How To Apply An Image Texture To An Object?


Blender - How To Add a Texture to O...
Blender - How To Add a Texture to Objects

You create new material for your object but all you have is a single color, but you want to add a pattern or a texture to that material so it looks right, and you’re not really sure how. you find a cool texture online but you have no idea how to apply this 2D image as a texture to your 3D model.

To add a texture to a 3D model, first, add a UV map in the UV image editor to the object making sure there is no overlapping. then import your image texture in the UV editor and fit your UV map. Next, add a material to the object in the shader editor, and for that material join an image texture node to your main shader. Finally, open the imported image in the image texture node to map it to your object.

Because there are several steps to go through it can be a bit confusing to add a texture to your object, especially since you are adding the texture in different panels. So let’s take a look at exactly what this process looks like.

Why Do You Need Image Textures For A Material?

Almost every material that you could create will benefit from having a texture applied to it. In case you were wondering what the difference was, a material in Blender is data that determines how the surface of an object responds when hit by a source of light.

A texture on the other hand is data that represents the pattern that is visible on that material, which gives it the appearance of its real-world counterpart.

An example of this is wood for a living room floor, where we create a material to control the behavior of the wood, while the texture is used to control the appearance.

Because a texture can only be stored as a part of a material, textures cannot exist in the 3D viewport without a material, however, a material can exist without a texture.

If your goal is realism, then you should consider having textured for 99% of the materials that you create. Glass on a phone might be an exception you would think, but the glass always has dust and fingerprints on the surface, and you will need a texture to apply those.

You don’t always need to use an image texture to do this, however, as you can use various other nodes in Blender to create what is known as a procedural texture, you have the advantage of being able to change at any time.

Procedural textures also don’t need to use UV maps to be applied onto 3D objects as they are already using the £D data of the mesh that they are applied to.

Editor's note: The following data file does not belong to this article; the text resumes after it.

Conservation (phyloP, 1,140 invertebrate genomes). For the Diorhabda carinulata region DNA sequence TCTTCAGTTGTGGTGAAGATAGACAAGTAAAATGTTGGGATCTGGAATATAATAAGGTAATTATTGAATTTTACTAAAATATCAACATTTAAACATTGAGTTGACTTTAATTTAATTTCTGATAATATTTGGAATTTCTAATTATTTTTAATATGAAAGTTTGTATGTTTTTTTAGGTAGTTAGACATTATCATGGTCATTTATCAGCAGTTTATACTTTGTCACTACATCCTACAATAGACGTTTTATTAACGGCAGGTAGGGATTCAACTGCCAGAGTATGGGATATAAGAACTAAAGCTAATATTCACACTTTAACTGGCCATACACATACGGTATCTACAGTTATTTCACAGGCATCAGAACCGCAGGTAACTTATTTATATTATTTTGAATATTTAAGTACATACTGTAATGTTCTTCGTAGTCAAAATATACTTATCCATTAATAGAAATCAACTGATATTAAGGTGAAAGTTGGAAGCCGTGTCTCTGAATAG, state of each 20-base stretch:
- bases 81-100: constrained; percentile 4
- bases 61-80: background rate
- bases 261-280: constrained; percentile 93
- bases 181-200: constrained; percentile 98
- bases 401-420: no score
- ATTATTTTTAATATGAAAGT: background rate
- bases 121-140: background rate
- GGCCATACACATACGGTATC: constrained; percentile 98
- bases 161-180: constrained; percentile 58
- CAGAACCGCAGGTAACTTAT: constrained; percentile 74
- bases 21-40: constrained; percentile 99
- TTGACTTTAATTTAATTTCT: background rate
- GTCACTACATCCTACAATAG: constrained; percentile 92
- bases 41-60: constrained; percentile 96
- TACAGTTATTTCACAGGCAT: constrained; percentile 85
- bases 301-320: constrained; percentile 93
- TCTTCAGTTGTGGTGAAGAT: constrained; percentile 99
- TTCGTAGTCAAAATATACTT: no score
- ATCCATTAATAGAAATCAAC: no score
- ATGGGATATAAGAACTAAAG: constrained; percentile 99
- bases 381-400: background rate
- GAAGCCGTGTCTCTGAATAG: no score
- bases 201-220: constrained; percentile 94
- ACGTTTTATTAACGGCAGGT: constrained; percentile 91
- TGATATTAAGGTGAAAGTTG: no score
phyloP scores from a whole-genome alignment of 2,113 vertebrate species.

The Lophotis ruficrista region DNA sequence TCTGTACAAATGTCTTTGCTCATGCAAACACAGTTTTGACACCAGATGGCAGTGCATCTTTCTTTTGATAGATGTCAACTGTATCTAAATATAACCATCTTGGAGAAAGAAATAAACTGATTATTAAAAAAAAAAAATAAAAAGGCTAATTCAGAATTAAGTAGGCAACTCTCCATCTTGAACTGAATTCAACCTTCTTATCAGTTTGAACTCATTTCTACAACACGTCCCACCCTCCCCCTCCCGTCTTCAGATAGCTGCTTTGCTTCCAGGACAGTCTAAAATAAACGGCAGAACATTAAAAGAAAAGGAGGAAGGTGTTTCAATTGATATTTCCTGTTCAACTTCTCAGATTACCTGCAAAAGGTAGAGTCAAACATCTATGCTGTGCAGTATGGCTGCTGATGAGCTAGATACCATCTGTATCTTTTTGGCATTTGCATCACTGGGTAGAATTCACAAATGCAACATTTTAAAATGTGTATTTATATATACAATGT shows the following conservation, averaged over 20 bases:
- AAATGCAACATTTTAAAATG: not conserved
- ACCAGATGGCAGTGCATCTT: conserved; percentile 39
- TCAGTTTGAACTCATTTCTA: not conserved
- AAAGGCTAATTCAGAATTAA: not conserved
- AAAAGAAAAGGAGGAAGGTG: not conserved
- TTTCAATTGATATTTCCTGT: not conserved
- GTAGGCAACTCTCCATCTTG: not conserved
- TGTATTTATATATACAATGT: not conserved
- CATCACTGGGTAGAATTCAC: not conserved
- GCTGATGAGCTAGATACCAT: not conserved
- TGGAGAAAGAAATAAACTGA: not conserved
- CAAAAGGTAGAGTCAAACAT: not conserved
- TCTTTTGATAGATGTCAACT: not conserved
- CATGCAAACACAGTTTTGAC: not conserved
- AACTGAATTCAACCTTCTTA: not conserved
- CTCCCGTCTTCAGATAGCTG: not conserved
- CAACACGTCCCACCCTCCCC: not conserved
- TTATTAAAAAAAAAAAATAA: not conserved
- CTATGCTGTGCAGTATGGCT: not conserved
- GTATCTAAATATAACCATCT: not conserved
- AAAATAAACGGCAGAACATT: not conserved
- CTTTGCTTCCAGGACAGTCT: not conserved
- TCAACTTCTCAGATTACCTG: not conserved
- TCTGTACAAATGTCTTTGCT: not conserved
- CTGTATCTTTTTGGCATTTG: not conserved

However, it takes a lot longer to create a procedural texture than simply adding a UV map and applying an external image, not to mention that image could be exactly what you are looking for.

As such we use image textures for common materials that we find in the real world like wood, marble, and brick. While procedural textures are for when we want to create something more unique like a form of clothing.

Locating Your Image Texture Online

The first step toward applying your 3D texture is to find it, and there are a few places online that you can use to locate some great photo scans of real-world textures. Before we think about downloading the first texture we see on google search, there are a couple of factors that we need to consider when searching for a usable texture.

  • Make sure the texture is an albedo map
  • The resolution
  • Is the texture seamless

An albedo map is a texture or pattern that uses the base colors of the texture and is not affected by light, in other words, it’s not a photograph. Several websites provide albedo maps as their bread and butter image textures.

Depending on the project and the size of the object, we need to make sure the resolution of the texture is usable. Unlike procedural textures, images have a finite resolution and if too low can display pixelation on your texture. On the other hand, going too high res requires more memory for the scene, so get the balance right.

Some generated textures are also seamless, which means that one side of the texture can link up perfectly with the other, avoiding the creation of any seams on our texture.

Now let’s take a look at a few places where we can find images that meet these requirements.

Poliigon

The pet project of one Andrew Price, who you may know as the Blender Guru, his YouTube channel has over 1.8 million subscribers but we aren’t here for his videos, we’re here for his textures. Poliigon is a modern site that focuses on providing professionally crafted texture maps for almost any material imaginable.

You will find on here a combination of photo-scanned texture maps from real-world objects as well as textures that have been meticulously designed using powerful software tools like substance designer.